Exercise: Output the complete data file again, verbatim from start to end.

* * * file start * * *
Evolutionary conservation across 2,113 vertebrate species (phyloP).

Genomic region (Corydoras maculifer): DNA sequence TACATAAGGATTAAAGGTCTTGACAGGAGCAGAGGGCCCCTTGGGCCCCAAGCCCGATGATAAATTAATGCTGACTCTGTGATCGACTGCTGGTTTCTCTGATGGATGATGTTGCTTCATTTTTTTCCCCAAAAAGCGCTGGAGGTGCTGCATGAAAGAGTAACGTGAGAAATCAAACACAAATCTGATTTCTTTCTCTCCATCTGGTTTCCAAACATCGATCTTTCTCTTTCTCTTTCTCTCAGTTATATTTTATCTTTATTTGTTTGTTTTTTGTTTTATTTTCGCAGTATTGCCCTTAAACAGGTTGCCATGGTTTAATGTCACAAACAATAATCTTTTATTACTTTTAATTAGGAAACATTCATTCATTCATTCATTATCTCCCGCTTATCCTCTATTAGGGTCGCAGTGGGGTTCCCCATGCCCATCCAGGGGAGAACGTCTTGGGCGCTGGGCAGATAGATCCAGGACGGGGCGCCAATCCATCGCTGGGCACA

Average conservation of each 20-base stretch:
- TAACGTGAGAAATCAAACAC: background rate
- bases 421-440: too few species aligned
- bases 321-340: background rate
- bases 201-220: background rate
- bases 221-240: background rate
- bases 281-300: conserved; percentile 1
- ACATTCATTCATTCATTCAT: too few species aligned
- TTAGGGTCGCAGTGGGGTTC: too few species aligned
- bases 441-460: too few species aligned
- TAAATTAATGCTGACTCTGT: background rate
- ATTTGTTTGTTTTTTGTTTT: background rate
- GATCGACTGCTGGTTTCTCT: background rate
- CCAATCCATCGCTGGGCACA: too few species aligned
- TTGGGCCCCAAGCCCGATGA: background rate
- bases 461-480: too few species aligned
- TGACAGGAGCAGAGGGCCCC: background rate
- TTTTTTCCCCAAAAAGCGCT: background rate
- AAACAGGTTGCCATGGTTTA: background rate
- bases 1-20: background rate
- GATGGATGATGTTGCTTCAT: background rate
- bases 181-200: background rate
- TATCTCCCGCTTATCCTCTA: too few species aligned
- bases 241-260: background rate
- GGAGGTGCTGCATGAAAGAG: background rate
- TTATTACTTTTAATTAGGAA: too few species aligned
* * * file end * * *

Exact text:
Evolutionary conservation across 2,113 vertebrate species (phyloP).

Genomic region (Corydoras maculifer): DNA sequence TACATAAGGATTAAAGGTCTTGACAGGAGCAGAGGGCCCCTTGGGCCCCAAGCCCGATGATAAATTAATGCTGACTCTGTGATCGACTGCTGGTTTCTCTGATGGATGATGTTGCTTCATTTTTTTCCCCAAAAAGCGCTGGAGGTGCTGCATGAAAGAGTAACGTGAGAAATCAAACACAAATCTGATTTCTTTCTCTCCATCTGGTTTCCAAACATCGATCTTTCTCTTTCTCTTTCTCTCAGTTATATTTTATCTTTATTTGTTTGTTTTTTGTTTTATTTTCGCAGTATTGCCCTTAAACAGGTTGCCATGGTTTAATGTCACAAACAATAATCTTTTATTACTTTTAATTAGGAAACATTCATTCATTCATTCATTATCTCCCGCTTATCCTCTATTAGGGTCGCAGTGGGGTTCCCCATGCCCATCCAGGGGAGAACGTCTTGGGCGCTGGGCAGATAGATCCAGGACGGGGCGCCAATCCATCGCTGGGCACA

Average conservation of each 20-base stretch:
- TAACGTGAGAAATCAAACAC: background rate
- bases 421-440: too few species aligned
- bases 321-340: background rate
- bases 201-220: background rate
- bases 221-240: background rate
- bases 281-300: conserved; percentile 1
- ACATTCATTCATTCATTCAT: too few species aligned
- TTAGGGTCGCAGTGGGGTTC: too few species aligned
- bases 441-460: too few species aligned
- TAAATTAATGCTGACTCTGT: background rate
- ATTTGTTTGTTTTTTGTTTT: background rate
- GATCGACTGCTGGTTTCTCT: background rate
- CCAATCCATCGCTGGGCACA: too few species aligned
- TTGGGCCCCAAGCCCGATGA: background rate
- bases 461-480: too few species aligned
- TGACAGGAGCAGAGGGCCCC: background rate
- TTTTTTCCCCAAAAAGCGCT: background rate
- AAACAGGTTGCCATGGTTTA: background rate
- bases 1-20: background rate
- GATGGATGATGTTGCTTCAT: background rate
- bases 181-200: background rate
- TATCTCCCGCTTATCCTCTA: too few species aligned
- bases 241-260: background rate
- GGAGGTGCTGCATGAAAGAG: background rate
- TTATTACTTTTAATTAGGAA: too few species aligned